On November 4, California passed Proposition 24, also known as the California Privacy Rights Act. The law will expand the California Consumer Protection Act (CCPA), which took effect in January. California, which was already a leader in online privacy, will now feature some of the world’s tightest data security regulations.
Unlike Europe with the General Data Protection Regulation (GDPR), the U.S. has taken relatively few steps to regulate online privacy protection. California has been a notable exception, leading the way by passing the CCPA in 2018. With the passing of Proposition 24, the state has reaffirmed its position as a leader in security regulations.
What Is Proposition 24?
Under the CCPA, Californians could ask companies to disclose and delete any personal data they had acquired on them. Prop 24 extends this user power, enabling people to request that companies not share this data. If users request, businesses can’t share or sell information like race, health, location, biometrics, or sexual orientation.
Under Prop 24, companies could face fines up to $7,500 for violating minors’ privacy rights. The law also makes it harder to weaken these restrictions in the future. To enforce these regulations, Prop 24 will create a Privacy Protection Agency, taking the responsibility away from the attorney general.
A movement to let users automatically opt-out of data collection will likely follow California’s Proposition 24. While many people expect that outcome, it’s not certain. Apart from this hypothetical addition, the law will take effect in 2023.
What Prop 24 Could Mean for Businesses and Consumers
California’s Proposition 24 could bring some needed protections to internet users. Before this law, companies could largely share and sell personal data without users’ knowledge. Having the option to opt out of data sharing transfers power over sensitive information back into consumers’ hands.
While increased privacy is certainly a good thing, Prop 24 still faced considerable opposition. Opponents like the American Civil Liberties Union (ACLU) argue it could lead to a paywall for privacy. Companies could charge users who opted out of data sharing more, effectively making consumers pay to protect their information.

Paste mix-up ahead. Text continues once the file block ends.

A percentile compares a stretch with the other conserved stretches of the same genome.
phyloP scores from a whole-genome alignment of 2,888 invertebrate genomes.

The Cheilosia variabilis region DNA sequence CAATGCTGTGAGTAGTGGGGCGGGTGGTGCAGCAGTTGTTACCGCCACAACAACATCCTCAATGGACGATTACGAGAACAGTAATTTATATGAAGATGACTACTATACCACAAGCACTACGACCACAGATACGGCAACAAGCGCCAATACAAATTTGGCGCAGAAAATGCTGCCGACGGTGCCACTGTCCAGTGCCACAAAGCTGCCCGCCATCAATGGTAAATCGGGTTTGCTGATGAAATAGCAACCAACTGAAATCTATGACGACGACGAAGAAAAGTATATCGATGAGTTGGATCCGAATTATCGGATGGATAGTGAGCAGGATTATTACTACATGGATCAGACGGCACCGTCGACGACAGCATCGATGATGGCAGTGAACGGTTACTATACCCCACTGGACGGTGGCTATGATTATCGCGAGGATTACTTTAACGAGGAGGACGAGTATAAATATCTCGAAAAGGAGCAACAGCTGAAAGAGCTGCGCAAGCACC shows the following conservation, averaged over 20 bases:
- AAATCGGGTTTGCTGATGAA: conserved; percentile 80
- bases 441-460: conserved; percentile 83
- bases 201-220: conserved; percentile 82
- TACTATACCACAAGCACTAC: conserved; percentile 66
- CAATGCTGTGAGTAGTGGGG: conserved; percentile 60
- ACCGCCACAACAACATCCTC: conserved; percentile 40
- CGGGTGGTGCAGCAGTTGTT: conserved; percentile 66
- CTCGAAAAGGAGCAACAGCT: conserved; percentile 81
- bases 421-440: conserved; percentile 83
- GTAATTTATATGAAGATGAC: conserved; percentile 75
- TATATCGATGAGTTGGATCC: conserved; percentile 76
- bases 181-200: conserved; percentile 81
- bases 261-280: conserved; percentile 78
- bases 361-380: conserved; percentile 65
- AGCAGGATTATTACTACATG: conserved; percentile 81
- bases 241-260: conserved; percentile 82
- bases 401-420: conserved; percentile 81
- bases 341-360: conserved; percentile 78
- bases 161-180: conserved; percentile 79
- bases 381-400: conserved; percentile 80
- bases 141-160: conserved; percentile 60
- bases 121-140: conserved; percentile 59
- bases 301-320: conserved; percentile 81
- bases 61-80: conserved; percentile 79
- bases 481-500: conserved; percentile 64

Websites like Facebook and Google could face considerable losses, as much of their revenue comes from user data-based advertising. Other companies may have to adjust as well but may not feel the effects to the same degree.
With Prop 24 placing new emphasis on privacy, California businesses may have to readdress their data security. California law requires companies to gather data like race, gender and ethnicity for reporting. They may now be under more pressure to keep that information as private as possible.
Changing Data Privacy Landscapes in California and Beyond
The long-term effects of California’s Proposition 24 will likely extend far beyond the state’s borders. After California passed the CCPA, other states followed suit, issuing similar data protection regulations. A similar phenomenon could happen now that Prop 24 has passed.
As data protection becomes a more prevalent concern, the U.S. could even see federal regulations before long. If Prop 24 is a success or inspires other politicians enough, the federal government could enact similar policies nationwide. All U.S.-based businesses would have to adjust to these regulations, and more users could experience improved privacy.
Of course, the same concerns over Prop 24 data privacy would linger over policies at a national level. If it creates a privacy paywall, it could harm hundreds of millions of Americans. Whether or not that will happen, though, is still just a matter of speculation.
Digital Privacy Is a Growing Concern
Governments at every level can no longer ignore issues of data privacy. As user data play more central roles in daily life, regulating it will become increasingly urgent. California’s Proposition 24 signals the start of a new age in data regulation, for better or worse.
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Shannon Flynn is a tech writer and Managing Editor for ReHack.com. She covers topics in biztech, IoT, and entertainment. Visit ReHack.com or follow ReHack on Twitter or to see more of Shannon’s posts.